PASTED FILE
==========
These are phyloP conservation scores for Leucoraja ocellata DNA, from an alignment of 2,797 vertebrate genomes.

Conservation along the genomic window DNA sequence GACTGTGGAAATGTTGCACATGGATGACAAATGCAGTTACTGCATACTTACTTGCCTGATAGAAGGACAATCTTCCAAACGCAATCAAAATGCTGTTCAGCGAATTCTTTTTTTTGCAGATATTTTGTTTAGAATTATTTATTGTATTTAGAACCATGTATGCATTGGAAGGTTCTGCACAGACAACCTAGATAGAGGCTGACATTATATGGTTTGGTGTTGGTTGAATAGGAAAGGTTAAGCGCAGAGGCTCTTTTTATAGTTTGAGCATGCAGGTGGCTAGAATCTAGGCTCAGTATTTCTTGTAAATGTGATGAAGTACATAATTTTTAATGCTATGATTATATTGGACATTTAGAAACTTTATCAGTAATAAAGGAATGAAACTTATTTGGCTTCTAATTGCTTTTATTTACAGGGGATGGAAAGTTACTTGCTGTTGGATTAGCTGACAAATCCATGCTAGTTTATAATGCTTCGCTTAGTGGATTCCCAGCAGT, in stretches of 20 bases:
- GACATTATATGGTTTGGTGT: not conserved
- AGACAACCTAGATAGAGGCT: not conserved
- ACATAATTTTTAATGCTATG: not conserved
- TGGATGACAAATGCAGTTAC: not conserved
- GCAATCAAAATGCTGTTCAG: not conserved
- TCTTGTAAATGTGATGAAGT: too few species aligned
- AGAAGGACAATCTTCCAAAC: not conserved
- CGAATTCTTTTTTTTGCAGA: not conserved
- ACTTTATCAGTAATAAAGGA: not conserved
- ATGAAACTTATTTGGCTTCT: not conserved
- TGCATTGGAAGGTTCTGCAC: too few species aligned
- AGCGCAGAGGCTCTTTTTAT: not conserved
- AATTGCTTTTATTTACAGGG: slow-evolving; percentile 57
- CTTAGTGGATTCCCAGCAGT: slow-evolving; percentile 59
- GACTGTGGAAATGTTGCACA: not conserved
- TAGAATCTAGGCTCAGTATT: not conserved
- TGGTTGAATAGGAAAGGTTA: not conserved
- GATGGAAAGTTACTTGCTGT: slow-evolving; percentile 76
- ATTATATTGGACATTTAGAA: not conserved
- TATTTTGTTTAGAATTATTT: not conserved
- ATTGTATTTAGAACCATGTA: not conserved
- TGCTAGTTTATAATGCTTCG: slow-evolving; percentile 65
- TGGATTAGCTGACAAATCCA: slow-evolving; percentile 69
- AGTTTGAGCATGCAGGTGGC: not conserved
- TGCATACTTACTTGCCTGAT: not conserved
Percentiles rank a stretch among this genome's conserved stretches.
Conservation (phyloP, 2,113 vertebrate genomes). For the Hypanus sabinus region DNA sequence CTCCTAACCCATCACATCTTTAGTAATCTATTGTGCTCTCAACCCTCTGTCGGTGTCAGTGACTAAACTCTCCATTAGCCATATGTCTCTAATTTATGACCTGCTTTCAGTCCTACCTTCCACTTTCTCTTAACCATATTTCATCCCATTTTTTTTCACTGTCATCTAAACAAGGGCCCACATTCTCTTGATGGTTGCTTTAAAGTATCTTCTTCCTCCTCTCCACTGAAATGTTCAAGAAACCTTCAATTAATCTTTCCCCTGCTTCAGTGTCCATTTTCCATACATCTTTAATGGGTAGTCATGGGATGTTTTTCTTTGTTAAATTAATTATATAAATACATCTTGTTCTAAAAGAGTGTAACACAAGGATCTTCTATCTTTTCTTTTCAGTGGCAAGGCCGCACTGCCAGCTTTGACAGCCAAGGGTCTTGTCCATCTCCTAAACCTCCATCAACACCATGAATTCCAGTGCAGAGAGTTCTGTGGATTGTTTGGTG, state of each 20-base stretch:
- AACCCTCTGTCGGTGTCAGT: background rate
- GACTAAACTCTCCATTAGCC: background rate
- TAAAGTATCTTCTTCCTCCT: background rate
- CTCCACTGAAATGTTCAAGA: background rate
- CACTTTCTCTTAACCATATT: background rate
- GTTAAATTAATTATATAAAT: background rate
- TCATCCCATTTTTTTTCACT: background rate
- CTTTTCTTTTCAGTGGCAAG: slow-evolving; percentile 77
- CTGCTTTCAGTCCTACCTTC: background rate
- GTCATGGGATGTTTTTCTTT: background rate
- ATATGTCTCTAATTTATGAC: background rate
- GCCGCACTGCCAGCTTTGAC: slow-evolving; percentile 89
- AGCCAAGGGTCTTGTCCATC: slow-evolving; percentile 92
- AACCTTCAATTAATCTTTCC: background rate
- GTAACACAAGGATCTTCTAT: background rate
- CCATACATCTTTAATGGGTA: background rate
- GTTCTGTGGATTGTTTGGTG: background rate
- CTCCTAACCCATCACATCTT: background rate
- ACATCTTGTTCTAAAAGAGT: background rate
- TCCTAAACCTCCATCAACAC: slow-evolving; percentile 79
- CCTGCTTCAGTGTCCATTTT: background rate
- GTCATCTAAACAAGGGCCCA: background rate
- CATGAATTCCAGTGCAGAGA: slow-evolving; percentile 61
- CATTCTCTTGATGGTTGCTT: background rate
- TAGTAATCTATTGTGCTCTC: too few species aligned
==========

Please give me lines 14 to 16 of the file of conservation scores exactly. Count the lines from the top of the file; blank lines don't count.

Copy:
- AGCGCAGAGGCTCTTTTTAT: not conserved
- AATTGCTTTTATTTACAGGG: slow-evolving; percentile 57
- CTTAGTGGATTCCCAGCAGT: slow-evolving; percentile 59